This isn't to say that adventuring stopped happening. Just look at the CM and M-series modules. The stakes are perhaps a little higher when its your kingdom that needs saving.


Is it possible to build an adventure path that stretches from lowly first level all the way up to Immortality? I'm sure it is, but that could take years of play, if not decades, if you can manage to hold your players' attention for that long (and congratulations if you can and do!). I'm not sure the game was really meant to be played non-stop all the way through. Mentzer himself has advocated the "buffet" approach, on various message board posts: pick and choose your adventures or levels,  there's nothing to stop you from rolling up Expert, Companion, Master or even Immortal level PCs to take for a spin through a one-off module or module series.

*when I say "Dungeons & Dragons," I'm referring to the "Classic" game. Mentzer's BECMI, later compiled into the Rules Cyclopedia. I'm not mixing Advanced Dungeons & Dragons modules in, just focusing on the B, DDA, Thunder Rift, X, HW, DA, CM, M, and IM-series that followed the boxed set progression.
Rob
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Offline the_3l3phant

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Re: New campaigns and adventure paths?
« Reply #3 on: March 12, 2018, 07:08:32 PM »
I think Advanced and Classic modules are pretty compatible with whichever version you decide on.

OK, that's good to know. I'll hunt around online and see if there's any specific guidance or examples of converted modules. Thanks!

Offline the_3l3phant

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Re: New campaigns and adventure paths?
« Reply #4 on: March 12, 2018, 08:03:37 PM »
Thank you for the incredibly detailed response (also, I had never heard of Thunder Rift, which is intriguing)! I'm wondering if picking up some of the gazetteers (and/or maybe Thunder Rift) would give me enough environmental information to pull together ways to link some of the modules together into some sort of path via the hook options you mention.

Of course, it also sounds like maybe I shouldn't worry about it so much and just starting playing  ;D

Offline Dizzy

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Re: New campaigns and adventure paths?
« Reply #5 on: March 13, 2018, 06:39:00 AM »
In my experience, which is mostly running Classic Modules with AD&D, rather than the reverse, I just ran them as-is without really doing any conversion. I can't think of much you would have to do the other way, except treat AC 10 as AC 9, since Classic doesn't have AC 10. Most other things I think you could just figure out on the fly.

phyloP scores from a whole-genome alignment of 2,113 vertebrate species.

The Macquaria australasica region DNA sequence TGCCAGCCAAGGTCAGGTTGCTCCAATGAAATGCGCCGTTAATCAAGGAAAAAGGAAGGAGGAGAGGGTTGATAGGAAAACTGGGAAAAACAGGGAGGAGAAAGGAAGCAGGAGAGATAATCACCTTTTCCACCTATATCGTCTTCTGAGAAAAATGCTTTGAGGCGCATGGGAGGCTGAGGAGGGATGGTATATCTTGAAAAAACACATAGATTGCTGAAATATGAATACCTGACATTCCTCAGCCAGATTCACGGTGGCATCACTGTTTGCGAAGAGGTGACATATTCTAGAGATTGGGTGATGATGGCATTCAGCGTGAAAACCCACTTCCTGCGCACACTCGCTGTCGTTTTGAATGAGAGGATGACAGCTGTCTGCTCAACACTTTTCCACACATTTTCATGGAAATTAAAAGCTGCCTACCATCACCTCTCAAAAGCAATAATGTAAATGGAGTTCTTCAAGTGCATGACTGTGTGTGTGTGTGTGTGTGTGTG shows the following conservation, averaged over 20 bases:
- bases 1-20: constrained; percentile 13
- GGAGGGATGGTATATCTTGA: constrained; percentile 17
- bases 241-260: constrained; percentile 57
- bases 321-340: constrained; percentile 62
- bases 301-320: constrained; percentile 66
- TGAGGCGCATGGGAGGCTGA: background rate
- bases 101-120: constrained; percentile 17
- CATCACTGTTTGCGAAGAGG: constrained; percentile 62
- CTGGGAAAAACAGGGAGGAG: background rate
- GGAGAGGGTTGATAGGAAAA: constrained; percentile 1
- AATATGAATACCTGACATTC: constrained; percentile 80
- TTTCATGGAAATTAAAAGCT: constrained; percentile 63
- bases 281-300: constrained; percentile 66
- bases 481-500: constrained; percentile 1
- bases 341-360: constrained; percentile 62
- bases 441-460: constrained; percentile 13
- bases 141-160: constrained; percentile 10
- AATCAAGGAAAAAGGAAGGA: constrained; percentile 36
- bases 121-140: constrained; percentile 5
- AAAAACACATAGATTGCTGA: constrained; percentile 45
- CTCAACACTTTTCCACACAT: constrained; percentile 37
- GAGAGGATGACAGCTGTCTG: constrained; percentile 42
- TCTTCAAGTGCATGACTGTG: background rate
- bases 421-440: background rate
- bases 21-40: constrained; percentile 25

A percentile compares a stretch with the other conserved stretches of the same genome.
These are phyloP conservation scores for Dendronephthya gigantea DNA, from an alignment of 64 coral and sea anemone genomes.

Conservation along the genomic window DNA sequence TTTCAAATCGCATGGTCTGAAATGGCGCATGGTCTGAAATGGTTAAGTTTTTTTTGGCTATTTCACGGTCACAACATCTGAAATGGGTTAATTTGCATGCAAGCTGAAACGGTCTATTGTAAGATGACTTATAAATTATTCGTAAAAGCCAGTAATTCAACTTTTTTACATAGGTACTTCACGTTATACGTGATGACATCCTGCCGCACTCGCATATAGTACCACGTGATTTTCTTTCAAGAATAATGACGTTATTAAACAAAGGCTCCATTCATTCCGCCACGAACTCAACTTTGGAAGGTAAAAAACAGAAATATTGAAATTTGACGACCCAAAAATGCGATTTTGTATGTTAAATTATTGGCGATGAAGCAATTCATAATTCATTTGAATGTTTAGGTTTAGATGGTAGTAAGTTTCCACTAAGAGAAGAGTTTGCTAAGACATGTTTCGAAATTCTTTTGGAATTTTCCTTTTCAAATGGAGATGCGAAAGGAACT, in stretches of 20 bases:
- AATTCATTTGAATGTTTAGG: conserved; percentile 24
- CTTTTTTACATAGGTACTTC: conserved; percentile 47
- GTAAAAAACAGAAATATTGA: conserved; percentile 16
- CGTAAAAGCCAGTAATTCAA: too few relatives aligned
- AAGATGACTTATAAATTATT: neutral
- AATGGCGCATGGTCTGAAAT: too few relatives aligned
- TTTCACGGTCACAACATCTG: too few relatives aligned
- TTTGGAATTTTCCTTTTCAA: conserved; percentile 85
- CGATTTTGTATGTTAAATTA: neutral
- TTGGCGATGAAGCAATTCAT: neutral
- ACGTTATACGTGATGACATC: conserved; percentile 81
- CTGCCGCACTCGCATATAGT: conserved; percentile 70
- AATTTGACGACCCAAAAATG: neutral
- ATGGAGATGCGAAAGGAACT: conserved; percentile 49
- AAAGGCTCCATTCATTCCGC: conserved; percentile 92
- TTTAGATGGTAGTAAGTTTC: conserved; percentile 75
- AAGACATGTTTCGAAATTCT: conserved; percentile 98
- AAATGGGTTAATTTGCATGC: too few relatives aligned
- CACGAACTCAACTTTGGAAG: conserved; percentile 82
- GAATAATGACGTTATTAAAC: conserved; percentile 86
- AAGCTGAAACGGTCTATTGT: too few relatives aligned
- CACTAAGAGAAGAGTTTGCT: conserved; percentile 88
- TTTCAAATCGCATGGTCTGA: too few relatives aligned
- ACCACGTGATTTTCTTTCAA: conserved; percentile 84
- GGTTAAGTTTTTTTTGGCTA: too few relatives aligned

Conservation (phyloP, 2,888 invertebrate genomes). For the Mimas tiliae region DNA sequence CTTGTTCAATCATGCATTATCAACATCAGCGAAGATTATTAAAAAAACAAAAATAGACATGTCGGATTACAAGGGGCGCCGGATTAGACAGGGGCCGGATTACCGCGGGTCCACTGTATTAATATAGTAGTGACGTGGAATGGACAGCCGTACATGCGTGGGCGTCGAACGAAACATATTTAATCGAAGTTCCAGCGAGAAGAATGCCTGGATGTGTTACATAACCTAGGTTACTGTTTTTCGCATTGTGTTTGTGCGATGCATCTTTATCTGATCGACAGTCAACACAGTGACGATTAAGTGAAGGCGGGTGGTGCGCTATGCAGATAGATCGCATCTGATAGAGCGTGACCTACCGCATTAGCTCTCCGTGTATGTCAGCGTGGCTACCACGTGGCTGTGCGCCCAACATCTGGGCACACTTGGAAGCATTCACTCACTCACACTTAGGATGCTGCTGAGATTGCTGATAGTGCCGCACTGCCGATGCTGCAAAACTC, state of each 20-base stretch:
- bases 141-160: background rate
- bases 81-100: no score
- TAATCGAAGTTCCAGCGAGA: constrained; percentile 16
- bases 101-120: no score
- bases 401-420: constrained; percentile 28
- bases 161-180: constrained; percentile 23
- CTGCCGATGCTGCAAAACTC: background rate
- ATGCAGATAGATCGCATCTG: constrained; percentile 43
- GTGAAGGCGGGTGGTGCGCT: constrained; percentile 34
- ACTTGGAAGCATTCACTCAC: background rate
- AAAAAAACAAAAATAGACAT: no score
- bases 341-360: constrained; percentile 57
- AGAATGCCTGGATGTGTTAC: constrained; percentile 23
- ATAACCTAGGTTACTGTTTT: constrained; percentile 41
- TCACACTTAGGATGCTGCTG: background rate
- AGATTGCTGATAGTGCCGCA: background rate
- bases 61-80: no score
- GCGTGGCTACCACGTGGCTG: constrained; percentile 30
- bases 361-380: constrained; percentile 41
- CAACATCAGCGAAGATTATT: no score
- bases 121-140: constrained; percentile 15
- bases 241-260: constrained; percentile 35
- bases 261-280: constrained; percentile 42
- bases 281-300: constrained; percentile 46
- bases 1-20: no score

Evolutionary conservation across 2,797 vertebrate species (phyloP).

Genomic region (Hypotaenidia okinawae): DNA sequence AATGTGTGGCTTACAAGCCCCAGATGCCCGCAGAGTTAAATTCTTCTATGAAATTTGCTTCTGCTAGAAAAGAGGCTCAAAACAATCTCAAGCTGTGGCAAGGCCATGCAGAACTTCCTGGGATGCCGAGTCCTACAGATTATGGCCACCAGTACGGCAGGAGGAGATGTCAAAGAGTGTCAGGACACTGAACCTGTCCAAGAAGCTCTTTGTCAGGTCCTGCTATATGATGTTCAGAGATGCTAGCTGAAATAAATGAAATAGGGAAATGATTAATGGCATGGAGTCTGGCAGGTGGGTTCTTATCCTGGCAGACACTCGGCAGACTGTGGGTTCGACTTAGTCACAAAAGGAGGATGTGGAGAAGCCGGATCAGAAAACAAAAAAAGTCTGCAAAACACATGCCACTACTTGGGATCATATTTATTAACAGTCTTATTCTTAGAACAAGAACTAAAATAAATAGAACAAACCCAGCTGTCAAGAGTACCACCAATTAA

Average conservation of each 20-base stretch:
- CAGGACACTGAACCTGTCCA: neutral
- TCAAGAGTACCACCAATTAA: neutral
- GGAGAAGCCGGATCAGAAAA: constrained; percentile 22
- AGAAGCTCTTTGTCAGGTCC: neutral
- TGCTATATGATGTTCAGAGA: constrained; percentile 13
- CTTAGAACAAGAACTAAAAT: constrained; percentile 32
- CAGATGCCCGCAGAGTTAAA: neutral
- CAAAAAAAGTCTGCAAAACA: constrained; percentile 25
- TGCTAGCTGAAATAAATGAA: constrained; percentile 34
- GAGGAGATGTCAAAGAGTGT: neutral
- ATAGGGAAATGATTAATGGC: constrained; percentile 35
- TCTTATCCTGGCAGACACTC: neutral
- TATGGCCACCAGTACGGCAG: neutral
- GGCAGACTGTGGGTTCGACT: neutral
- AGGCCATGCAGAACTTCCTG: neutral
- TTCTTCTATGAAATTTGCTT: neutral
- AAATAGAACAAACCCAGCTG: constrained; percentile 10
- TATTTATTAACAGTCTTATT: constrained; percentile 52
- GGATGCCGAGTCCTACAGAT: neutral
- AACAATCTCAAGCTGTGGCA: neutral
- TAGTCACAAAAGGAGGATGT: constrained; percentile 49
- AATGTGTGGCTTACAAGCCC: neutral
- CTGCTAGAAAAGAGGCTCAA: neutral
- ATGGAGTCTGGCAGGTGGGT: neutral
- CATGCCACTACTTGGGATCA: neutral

I was interested in running Thunder Rift, but have never picked it up. It always looked intriguing! Keep us updated on what you decide to do.

Offline RobJN

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Re: New campaigns and adventure paths?
« Reply #6 on: March 13, 2018, 05:01:14 PM »
Thank you for the incredibly detailed response (also, I had never heard of Thunder Rift, which is intriguing)! I'm wondering if picking up some of the gazetteers (and/or maybe Thunder Rift) would give me enough environmental information to pull together ways to link some of the modules together into some sort of path via the hook options you mention.

Of course, it also sounds like maybe I shouldn't worry about it so much and just starting playing  ;D
You can get a taste for the Gazetteers through the Newbie Guide at the Vaults of Pandius.

Thunder Rift is its own "mini setting," a self-contained valley with just enough history, culture and mysteries to give DMs something to pick up and run with. It was meant to nurture new DMs and players coming to the game through the Big Black Box (the RC's "Basic Set"). The DM's screen came with a "bridge" adventure "Escape from Thunder Rift," which plopped PCs down in the middle of the Grand Duchy of Karameikos, thus introducing the world developed around BECMI/Gazetteers/RC D&D to the "latest generation."

Speaking of the RC, it has an appendix for converting to and from 2nd edition (which is still "close enough" you could use it for 1st edition, too), so if you do want to use those AD&D modules, it can help file off the rougher corners.
Rob
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Offline Loma

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Re: New campaigns and adventure paths?
« Reply #7 on: April 16, 2018, 10:12:18 PM »
I think Advanced and Classic modules are pretty compatible with whichever version you decide on. The modules I can think of off the top of my mind that are connected are T1-4 Temple of Elemental Evil, A1-4 slavelord series, and the GDQ series. I think the Saltmarsh series has some modules connected as well? These are all for AD&D, but you could easily run it with BECMI or LL or whatever you decided.

Yeah, conversion is easy. Just ignore the stats, if it's from a different game. If it says there's ogres, look up ogres in whatever system you are using. You're not buying modules because you need stats for monsters and NPC's. You're buying them for the story, the dungeons, the maps, etc. Those don't need any translating.